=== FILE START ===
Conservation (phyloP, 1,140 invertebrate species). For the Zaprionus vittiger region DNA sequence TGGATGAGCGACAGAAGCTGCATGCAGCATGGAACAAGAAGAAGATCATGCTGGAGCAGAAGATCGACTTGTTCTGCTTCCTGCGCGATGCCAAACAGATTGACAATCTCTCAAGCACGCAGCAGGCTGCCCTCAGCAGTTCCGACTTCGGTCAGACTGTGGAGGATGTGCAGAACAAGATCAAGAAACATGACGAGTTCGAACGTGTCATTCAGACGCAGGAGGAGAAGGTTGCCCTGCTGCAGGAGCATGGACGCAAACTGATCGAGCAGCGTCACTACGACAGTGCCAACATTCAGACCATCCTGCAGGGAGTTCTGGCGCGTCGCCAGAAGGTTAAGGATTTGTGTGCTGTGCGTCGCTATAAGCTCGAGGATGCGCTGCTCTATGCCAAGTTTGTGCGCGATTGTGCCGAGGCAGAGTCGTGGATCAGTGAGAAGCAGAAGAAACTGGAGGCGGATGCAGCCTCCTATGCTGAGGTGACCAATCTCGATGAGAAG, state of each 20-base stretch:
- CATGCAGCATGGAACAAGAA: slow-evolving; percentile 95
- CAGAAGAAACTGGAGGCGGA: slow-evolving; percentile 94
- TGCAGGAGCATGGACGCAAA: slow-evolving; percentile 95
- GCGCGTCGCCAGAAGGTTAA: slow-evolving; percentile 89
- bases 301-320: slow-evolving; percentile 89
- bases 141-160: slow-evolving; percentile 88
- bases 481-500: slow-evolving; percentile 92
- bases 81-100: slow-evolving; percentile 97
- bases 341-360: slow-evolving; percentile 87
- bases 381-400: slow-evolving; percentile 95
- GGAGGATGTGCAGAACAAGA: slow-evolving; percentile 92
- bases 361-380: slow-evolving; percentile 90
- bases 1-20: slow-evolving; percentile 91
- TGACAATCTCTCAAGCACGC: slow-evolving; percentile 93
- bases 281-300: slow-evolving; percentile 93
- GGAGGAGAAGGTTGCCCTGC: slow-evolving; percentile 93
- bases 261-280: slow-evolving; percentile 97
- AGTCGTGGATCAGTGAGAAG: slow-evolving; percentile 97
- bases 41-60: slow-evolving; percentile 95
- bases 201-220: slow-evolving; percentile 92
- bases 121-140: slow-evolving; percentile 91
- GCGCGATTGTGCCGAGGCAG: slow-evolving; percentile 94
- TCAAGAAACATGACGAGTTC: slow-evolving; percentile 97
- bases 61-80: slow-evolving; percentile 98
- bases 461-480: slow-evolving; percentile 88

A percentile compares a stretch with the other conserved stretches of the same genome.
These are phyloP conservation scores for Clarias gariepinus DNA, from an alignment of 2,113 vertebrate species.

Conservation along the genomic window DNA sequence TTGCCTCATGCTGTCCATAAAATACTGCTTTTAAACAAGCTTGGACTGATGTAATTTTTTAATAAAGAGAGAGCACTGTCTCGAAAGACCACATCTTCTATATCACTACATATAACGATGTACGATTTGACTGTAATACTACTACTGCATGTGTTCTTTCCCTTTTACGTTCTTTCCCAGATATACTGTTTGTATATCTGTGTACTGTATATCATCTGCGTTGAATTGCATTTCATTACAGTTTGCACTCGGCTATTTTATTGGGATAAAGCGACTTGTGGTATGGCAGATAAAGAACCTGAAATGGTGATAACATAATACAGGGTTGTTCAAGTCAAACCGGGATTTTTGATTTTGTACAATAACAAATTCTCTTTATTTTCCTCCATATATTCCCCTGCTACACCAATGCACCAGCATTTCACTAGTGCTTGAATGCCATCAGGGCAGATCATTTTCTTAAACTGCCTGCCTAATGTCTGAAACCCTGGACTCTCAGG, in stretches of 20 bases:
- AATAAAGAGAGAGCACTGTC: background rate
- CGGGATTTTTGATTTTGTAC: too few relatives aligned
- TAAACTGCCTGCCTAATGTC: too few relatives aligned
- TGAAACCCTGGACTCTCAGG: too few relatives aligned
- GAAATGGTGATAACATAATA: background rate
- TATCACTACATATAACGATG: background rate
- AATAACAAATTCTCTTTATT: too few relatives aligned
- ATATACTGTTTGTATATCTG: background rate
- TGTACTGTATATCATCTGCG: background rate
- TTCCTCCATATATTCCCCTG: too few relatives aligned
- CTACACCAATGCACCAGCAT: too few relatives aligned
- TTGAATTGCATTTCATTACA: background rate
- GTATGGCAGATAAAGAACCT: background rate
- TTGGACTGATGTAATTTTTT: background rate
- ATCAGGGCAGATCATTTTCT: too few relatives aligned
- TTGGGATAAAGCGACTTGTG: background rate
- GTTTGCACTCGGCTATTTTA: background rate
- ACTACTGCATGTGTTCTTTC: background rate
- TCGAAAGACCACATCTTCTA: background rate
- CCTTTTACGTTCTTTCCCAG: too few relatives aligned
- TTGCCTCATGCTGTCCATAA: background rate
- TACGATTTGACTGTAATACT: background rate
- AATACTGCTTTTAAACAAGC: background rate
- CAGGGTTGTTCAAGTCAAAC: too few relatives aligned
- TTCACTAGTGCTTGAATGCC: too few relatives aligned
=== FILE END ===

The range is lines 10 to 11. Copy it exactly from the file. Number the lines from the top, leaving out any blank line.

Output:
- bases 341-360: slow-evolving; percentile 87
- bases 381-400: slow-evolving; percentile 95